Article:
Even worse, my first and only claim to emacs-lisp fame, "moccur.el", has a change date of "August 1st, 1991" -- and that was version 1.1; 1.0 must have been created at least a year earlier.
In "internet years", 11 years is a long time.
I found these dates while thinking about the "I love you" virus (current at the time I first wrote this rant). Experts tell us that the virus wouln't have been as harmful as it was if people hadn't such loose security preferences.
Years ago, preferences used to be stored in configuration files. In most of todays programs, there is no readily-accessile textual configuration file. Is this important?, you might ask.
Anyone knows these nice "don't remind me again" checkboxes that are the usual way to force those annoying "you are about to do something dangerous" warnings to shut up. (For some reason, there never seems to be a "shut up for the next 30 minutes" or "shut up while I surf this site" or "shut up 'til next program restart" or even "shut up 'til next reboot", which would be the thing one really wants).
I never manage to find the location in the program where I can turn these warnings on again. The "turn-warnings-off" option was located in a highly modal warning dialogue window, which is disabled by that option. So where is the "turn-it-on-again" option to be found? Answer: At any damn place the programmer thought it might be right! A place which I can't know, a place which I wouldn't remember even if told (I usually don't even remember the wording of the message, except "there was some security-related message"). The result are programs that offer different menu items for "preferences", "settings", "configuration", "profiles", and "accounts", each of which display multi-tabbed dialog forms that often hide the most interesting stuff behind an innocent little "advanced..." button.
This is a user-interface problem, and part of the reason that technically trivial things like "i love you" can create so much harm. Who cares about 128-bit encription when your browser is a wide open security hole that you don't know how to plug?
Compare this to a text config file based system, where things are much less "comfortable", but much more straightforward. An annoying message might contain the text "to disable this message, include the code (setq disable-annoying-message 1) in your .preference file)". This might look "user-unfriendly" to you, but there are some good points:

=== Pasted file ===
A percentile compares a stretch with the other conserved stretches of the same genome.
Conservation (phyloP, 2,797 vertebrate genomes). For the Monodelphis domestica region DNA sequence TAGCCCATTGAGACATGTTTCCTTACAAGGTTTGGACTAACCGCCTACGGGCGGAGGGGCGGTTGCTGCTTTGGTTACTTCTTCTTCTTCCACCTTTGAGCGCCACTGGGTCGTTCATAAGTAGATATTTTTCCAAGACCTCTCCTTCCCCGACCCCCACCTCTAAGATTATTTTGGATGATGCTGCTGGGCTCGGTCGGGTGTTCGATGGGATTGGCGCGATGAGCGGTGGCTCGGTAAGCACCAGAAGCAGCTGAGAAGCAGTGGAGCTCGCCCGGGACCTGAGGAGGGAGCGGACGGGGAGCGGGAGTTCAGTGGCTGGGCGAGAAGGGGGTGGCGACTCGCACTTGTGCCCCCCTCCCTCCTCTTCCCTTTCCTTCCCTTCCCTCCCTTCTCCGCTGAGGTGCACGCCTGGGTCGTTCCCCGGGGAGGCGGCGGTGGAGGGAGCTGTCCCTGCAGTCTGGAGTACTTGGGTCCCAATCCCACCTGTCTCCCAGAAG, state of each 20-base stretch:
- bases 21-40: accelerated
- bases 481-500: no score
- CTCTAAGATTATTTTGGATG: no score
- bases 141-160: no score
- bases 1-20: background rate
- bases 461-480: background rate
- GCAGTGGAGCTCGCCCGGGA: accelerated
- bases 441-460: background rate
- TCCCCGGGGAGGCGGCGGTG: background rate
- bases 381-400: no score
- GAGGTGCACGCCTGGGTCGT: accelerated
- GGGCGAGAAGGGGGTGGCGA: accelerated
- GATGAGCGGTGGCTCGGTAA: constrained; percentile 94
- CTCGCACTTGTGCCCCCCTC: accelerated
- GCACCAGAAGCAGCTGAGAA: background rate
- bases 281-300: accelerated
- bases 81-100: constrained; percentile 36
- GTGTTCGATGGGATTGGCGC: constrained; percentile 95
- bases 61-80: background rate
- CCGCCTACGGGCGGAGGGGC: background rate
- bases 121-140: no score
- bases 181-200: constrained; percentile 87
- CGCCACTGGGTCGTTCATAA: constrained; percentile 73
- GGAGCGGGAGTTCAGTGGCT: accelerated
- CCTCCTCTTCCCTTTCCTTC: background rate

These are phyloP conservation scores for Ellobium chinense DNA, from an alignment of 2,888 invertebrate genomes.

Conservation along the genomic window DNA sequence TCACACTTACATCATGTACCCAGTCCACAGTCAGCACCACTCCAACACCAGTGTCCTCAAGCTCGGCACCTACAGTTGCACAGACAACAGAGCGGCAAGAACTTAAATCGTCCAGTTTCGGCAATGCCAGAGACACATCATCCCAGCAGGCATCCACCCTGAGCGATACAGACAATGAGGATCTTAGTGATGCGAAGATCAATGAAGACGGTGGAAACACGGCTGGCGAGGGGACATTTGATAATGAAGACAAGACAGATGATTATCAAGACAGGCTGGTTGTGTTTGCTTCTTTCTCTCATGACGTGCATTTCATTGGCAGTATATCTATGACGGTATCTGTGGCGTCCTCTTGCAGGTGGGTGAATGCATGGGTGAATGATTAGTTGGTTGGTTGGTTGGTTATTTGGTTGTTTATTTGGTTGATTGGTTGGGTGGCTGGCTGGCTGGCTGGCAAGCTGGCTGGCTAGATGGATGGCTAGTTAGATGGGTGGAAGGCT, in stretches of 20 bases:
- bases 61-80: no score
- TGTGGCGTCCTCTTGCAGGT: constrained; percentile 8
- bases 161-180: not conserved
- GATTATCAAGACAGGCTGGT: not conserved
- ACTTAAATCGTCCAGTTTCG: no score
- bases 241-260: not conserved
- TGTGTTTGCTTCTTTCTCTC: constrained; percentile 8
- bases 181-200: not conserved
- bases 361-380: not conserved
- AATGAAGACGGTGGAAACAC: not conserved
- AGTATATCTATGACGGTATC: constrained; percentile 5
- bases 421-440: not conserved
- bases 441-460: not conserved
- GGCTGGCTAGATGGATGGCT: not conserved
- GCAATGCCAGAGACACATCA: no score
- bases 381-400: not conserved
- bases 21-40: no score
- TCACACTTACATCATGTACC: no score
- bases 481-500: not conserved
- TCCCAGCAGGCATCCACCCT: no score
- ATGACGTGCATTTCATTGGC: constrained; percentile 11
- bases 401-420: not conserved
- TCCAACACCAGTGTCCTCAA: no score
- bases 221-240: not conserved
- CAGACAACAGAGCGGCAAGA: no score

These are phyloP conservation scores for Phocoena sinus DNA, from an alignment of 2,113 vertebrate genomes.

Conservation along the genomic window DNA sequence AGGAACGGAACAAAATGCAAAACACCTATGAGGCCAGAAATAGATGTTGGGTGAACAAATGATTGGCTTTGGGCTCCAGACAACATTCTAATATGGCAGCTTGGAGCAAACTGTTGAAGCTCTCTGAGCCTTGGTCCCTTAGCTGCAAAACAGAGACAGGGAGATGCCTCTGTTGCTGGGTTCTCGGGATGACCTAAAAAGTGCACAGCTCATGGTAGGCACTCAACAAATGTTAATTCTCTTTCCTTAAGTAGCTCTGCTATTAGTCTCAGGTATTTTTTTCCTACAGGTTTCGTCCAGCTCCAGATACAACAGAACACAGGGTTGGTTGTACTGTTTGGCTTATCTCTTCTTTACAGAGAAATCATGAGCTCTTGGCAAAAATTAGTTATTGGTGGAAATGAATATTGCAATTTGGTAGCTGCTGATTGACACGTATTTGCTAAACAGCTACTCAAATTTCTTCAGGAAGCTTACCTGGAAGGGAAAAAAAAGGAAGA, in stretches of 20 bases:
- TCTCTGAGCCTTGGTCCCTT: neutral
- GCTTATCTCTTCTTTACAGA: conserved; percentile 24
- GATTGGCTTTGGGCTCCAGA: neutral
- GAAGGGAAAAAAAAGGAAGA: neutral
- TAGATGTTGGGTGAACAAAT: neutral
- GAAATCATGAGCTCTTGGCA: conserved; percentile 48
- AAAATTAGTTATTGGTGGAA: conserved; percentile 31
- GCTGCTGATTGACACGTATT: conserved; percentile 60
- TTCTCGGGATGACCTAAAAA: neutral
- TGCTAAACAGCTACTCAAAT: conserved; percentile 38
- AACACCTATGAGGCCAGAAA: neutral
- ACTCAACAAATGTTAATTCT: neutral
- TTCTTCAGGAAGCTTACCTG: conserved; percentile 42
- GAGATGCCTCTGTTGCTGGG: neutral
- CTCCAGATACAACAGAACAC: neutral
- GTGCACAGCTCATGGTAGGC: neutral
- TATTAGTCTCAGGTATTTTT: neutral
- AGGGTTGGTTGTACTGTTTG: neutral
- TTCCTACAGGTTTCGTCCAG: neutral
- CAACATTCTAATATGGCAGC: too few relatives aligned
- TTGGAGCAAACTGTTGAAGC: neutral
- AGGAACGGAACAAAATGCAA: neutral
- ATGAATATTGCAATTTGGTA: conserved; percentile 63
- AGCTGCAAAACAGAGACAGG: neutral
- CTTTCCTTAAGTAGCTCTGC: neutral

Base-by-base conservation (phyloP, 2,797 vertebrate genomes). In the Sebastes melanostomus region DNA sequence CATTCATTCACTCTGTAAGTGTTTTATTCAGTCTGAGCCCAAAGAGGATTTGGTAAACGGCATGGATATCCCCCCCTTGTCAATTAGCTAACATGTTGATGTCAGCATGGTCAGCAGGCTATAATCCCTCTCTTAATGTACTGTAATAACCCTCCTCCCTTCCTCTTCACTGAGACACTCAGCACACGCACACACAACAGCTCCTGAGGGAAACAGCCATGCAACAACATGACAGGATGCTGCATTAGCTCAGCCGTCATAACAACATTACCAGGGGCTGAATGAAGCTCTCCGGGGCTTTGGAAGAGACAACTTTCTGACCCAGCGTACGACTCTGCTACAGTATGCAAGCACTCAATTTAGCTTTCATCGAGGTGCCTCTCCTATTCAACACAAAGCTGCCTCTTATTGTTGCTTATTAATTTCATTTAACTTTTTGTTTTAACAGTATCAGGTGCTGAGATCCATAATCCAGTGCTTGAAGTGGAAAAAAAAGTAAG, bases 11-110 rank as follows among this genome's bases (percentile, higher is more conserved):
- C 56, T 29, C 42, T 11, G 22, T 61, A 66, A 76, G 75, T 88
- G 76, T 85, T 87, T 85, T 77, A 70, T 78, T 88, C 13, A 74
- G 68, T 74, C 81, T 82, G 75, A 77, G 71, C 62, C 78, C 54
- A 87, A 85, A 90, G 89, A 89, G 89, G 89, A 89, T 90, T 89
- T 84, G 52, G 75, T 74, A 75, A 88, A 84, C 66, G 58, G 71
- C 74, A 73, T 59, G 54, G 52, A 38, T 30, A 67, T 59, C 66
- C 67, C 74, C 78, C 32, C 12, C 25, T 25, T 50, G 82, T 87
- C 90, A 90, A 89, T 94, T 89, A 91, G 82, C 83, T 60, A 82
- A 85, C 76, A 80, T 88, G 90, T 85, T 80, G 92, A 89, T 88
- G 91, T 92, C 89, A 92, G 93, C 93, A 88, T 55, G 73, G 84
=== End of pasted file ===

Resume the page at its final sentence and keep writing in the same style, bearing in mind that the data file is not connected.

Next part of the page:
Back to the "senior citizen" part and the "moccur" emacs module. To this day, I use emacs when working on Unix machines. My .emacs preferences file is a direct descendant of the .emacs file I used 1987. Once, there was some work involved when I migrated from emacs-18 to emacs-19 and worked on both for a while, but these problems could be solved. ("So much work!", I hear you say - to which I answer that I probably have worked more on my Netscape and IE preferences, which had to be re-set each time I rebuild my machine after a crash or installed a new version of the program.)
Todays programs try harder, achieving less. Countless man-hours are spent making the interfaces look more flashy, but in practice render them more useless.
Senior Citizens have memories from times past (13 real years count as 40 "internet years"; this ought to qualify as "past"). In computing, "memories" is called "data". Most people (even most programmers) don't remember that part of the data is in the preferences. Preferences are like "muscle memory" - you don't notice their existence, but they have to be trained a long time. I don't want to lose my preferences every time i install new software. The easiest, most flexible, and thus in-my-honest-opinion best way to do this is to use a simple text preference format, that the user knows about. (*)
Only then, users will be able to have an overview of, understand, and question all the preferences that rule their lives.
-- mfx 2000-05-15